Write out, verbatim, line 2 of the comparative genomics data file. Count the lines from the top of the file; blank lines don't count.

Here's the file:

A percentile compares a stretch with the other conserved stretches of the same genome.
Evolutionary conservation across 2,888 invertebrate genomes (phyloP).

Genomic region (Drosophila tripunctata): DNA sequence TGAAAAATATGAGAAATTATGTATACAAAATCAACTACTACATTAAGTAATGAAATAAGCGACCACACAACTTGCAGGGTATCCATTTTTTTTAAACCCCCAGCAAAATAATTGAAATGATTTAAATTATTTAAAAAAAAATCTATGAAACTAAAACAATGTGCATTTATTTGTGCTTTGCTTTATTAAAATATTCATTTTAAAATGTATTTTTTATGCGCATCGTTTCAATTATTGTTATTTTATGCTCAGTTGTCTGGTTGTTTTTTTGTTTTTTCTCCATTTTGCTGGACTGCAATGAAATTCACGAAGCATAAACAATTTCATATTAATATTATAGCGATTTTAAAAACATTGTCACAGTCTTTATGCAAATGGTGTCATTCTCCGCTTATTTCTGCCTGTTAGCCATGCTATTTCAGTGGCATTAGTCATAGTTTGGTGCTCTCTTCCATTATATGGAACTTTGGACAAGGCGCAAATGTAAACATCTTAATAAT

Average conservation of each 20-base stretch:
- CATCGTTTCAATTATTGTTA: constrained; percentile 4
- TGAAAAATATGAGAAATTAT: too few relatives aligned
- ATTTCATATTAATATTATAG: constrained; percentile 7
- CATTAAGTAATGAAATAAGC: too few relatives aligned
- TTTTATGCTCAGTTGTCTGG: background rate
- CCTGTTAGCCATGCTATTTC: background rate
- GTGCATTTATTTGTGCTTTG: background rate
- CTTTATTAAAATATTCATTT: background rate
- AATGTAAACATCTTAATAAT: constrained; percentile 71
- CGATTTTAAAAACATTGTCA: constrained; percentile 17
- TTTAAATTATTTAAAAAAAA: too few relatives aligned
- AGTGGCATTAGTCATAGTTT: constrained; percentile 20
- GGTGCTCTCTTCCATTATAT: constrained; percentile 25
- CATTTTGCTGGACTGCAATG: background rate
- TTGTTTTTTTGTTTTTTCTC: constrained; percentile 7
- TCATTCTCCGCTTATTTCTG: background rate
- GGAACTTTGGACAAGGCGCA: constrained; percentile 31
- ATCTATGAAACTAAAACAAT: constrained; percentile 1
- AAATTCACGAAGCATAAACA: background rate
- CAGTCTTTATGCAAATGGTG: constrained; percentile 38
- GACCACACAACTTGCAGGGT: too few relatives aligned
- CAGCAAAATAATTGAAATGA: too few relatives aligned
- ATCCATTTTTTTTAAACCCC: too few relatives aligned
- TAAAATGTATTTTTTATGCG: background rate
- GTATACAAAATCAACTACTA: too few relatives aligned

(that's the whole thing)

Evolutionary conservation across 2,888 invertebrate genomes (phyloP).